Murphy Radio's Demise
All good things have to come to an end, and that is
unfortunately the case with the Murphy Radio business.
It is difficult to comprehend that a company started from scratch in 1929
by three people could become a household name employing thousands and then cease
trading within the space of about 50 years.
Imports from Japan in the early 1960ís started the
decline. The Japanese had embraced
the new semiconductor technology and were producing small transistor radios that
performed well and tended to perhaps incorporate more up to date styling.
Of course television was more important than radio by now, and the
automated production lines were employed to greater effect earlier in Japan than
in the U.K. making imported televisions from the likes of Sony cheaper and
generally more reliable.
The U.K. radio and television companies believed
consolidation was the way forward to counteract the foreign invasion and many
U.K. companies merged to exploit economies of scale. The Rank Organisation had
already taken over Bush Radio, and in 1962 Murphy Radio was sold to Rank to form
the Rank Bush Murphy group. The
Murphy name continued in use however, and the Murphy Company designed, built and
marketed its own products. That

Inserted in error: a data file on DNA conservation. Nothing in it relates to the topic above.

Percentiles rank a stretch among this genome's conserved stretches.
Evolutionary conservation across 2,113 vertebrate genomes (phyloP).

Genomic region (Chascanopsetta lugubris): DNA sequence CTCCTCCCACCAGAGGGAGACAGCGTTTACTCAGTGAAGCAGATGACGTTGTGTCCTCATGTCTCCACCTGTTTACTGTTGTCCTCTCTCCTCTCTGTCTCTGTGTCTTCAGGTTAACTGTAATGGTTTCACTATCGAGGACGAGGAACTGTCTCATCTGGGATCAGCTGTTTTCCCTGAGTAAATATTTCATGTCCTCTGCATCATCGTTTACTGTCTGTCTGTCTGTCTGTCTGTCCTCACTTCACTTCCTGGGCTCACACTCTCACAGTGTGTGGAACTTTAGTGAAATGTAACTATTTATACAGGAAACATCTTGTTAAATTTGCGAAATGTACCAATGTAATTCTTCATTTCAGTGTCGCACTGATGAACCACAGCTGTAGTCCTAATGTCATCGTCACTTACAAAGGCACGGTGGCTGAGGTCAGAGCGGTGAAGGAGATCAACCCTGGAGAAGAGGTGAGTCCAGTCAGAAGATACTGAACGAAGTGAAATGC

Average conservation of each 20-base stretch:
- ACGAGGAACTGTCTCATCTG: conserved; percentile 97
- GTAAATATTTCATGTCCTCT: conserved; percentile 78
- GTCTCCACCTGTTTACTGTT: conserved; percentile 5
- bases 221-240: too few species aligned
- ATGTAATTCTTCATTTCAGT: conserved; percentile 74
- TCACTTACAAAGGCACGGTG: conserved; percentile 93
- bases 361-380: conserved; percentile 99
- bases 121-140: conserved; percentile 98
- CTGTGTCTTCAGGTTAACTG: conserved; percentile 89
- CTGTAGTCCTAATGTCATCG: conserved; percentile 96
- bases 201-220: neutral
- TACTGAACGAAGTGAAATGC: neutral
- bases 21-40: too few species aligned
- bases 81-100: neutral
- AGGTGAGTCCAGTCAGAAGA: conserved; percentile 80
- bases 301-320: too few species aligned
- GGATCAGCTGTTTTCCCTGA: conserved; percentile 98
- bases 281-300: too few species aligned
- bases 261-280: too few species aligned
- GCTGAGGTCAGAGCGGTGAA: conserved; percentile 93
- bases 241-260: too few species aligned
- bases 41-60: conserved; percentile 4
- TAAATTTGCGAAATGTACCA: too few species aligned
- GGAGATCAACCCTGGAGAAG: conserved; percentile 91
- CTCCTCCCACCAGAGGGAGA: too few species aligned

said, there were no more particularly significant or inventive products from
Murphy though once the company was part of Rank Bush Murphy, an effect often
seen when a innovative business becomes part of a conglomerate group.
The last years of Murphy Radio were a far cry from the ground breaking
designs seen previously like the alphabetical tuning drum and baffle boards.
By 1978 the Rank Group of companies were suffering from such poor sales that the government awarded a £10 million grant to enable Rank to set up a manufacturing plant with the Japanese company Toshiba. The resulting television sets were still marketed under the Murphy name (among others) but it was a doomed venture, and the Murphy name was sold to J.J. Silber, a subsidiary of Great Universal Stores (GUS Group). Shown left is a small article on the subject of the takeover that appeared in the financial pages of the Daily Mail in 1981. The article title demonstrates the affection and esteem that the Murphy name had come to acquire during the previous fifty years.
The Murphy name was briefly used again in 1987 as a brand
name on Fidelity television receivers.
A disappointing end to the Murphy Radio story, but at least
many of their receivers are preserved on this site, and in other radio
collections in the U.K. Of course
many products are probably still providing good day to day service!
Click to next page for suggested further reading
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